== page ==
Nicholson McLaren Engines has an enviable reputation in the engine building sector, a fact that has resulted in many partnerships and technical collaborations in the past – not to mention some very big name formula 1 and manufacturer & privateer race teams around the globe.
For the past few years Nicholson McLaren Engines has been working on an engine development program, firstly with Williams, then with Singer Vehicle Design – the company reknown for thier restomod based Porsche 911’s built to customer specification.
To Singer “everything is important”, and that core ethos lead them to partner directly with the exceptional talents at Nicholson McLaren Engines to produce their flat six cylinder engines for the DLS and DLS Turbo cars in their lineup – where attention to detail is not just a mantra, but is clearly evident in every car they produce.
Nicholson McLaren Engines CEO John Waghorn sat down with ex-racing driver Mike Adams, for the an indepth discussion about this remarkable relationship.
A Q&A with John from Nicholson McLaren Engines
How did your partnership with the iconic Singer brand come about?
Our partnership with Singer was born off the back of a 3 year engine development program where Nicholson McLaren had been intrinsically involved with the design, testing and evaluation of the proto type engines as used in the mule cars.
What projects have you been involved in with Singer?
The DLS product line is our first direct engagement with the Singer brand.
You obviously did a great job on the DLS because you are now involved with Turbo project.
The DLS normally aspirated engine has proven to be a masterpiece of design engineering that delivers on all fronts. The experience gained by Nicholson McLaren’s engineering team in developing the DLS and the transition to the production engine has demonstrated that Nicholson McLaren can achieve the exacting standards required by Singer from their supply partners so it would seem logical that Singer turn to Nicholson McLaren for support in developing the DLS Turbo engine.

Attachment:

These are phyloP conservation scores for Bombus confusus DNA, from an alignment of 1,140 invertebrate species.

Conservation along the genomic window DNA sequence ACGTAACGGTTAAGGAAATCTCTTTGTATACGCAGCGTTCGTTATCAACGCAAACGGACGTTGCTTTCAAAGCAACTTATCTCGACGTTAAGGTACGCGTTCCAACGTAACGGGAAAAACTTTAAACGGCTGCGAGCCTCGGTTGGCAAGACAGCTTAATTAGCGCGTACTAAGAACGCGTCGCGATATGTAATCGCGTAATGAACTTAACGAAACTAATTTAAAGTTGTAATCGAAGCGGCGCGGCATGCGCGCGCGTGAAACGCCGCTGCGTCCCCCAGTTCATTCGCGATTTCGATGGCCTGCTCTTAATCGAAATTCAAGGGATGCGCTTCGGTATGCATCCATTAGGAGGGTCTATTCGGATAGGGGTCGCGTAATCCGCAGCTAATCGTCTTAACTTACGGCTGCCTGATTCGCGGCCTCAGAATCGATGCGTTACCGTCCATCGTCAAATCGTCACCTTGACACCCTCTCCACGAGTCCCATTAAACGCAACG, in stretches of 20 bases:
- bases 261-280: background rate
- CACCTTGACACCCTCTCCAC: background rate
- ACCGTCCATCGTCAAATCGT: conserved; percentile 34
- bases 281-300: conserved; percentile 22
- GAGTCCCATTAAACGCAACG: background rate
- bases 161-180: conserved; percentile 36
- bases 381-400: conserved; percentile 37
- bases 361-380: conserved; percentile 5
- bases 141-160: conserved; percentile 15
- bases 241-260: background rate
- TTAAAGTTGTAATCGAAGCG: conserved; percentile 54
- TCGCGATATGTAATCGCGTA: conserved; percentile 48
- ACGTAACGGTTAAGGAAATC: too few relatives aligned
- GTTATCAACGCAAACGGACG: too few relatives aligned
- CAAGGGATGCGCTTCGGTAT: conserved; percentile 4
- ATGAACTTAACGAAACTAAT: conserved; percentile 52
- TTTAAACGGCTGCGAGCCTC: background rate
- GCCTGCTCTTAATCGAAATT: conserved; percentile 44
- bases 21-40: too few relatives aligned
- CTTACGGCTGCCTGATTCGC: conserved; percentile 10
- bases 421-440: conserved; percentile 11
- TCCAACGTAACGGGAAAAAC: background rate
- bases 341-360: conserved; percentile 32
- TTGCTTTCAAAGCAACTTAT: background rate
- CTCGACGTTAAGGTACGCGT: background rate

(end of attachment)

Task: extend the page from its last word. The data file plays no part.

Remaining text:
OK, and then they stop doing the DLS project?
The current DLS project is approaching run out with all engines on schedule to meet Singers deadline.
How has your relationship developed with Singer and where are you with the turbo project right now?
Through our collaboration we have developed a good working relationship with Singer on DLS that has transitioned to a development program for DLS-T which is on-going.
These are amazing, bespoke engine building projects. How did you determine the spec of the engines between you?
Singer designers provide a brief to the engineering team based on their vision with a specification proposal and then the engineering team have to find solutions that will deliver on that vision. Technically the challenge is extremely complex, compounded by the necessity to package so much technology into an existing body shape and engine bay.
Does that involve aerodynamics underneath, obviously you’ve got to have air coming in?
Cooling the engine to suit various climates around the world is major factor that must be kept in the minds of the engineers, as with the DLS there will be a requirement to draw fresh air into the engine bay from every source possible, no doubt this will include feeding air in via the rear quarter glasses as well as the stylist optimising air flow into the design of the bodywork.
Obviously, there is a synergy and ethos between the two companies. Can you explain where the commonality is?
Both companies strive for excellence. Attention to every detail is absolutely paramount when building engines and when you are presenting a bespoke product to such a high-end client base there is no option – it’s got to be right.
Does that make Singer quite tough on you?
I think that part of the synergy between both companies is that we’re tough on each other!
Nicholson McLaren work in aviation as well. Can you switch all your processes and procedures that you have learnt from aviation straight onto the automotive side?
Nicholson McLaren have taken the ethos of running an Aviation Business and encompassed that into our Automotive Business, in particular this relates to process control, quality & traceability of components. Nicholson McLaren has a zero tolerance policy and all components must be first time fit.
Are Nicholson McLaren looking to complete other bespoke engine building projects with other companies in the near future? Or just concentrating on building their relationship with the iconic Singer brand?
We’re not losing sight of our motorsport heritage, currently have a number of Cosworth and Group C engines on site for rebuilds.
That must be quite a challenge? The company’s shift has been quite significant in a short space of time, so managing your existing customer relationships must be a challenge I guess?
Finding a balance can be challenging so we have to support each client individually in order to meet their expectations.
How has your relationship with Singer changed Nicholson McLaren?
It has made the company more dynamic; we certainly have more people working here now and the mindset is extremely focused.
Does it help you to attract better staff?
We have always had the privilege of attracting good staff, our heritage and working environment together with the high-end product that we look after certainly helps.
John, thanks for sharing the amazing details and insight of this incredible project. We wish both Singer and Nicholson McLaren the very best on future projects and to continuing to develop your wonderful relationship together.
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Based in Berkshire NME has the facility to design components, build engines, develop existing engines, manufacture and maintain or repair competition race engines from four to twelve cylinders.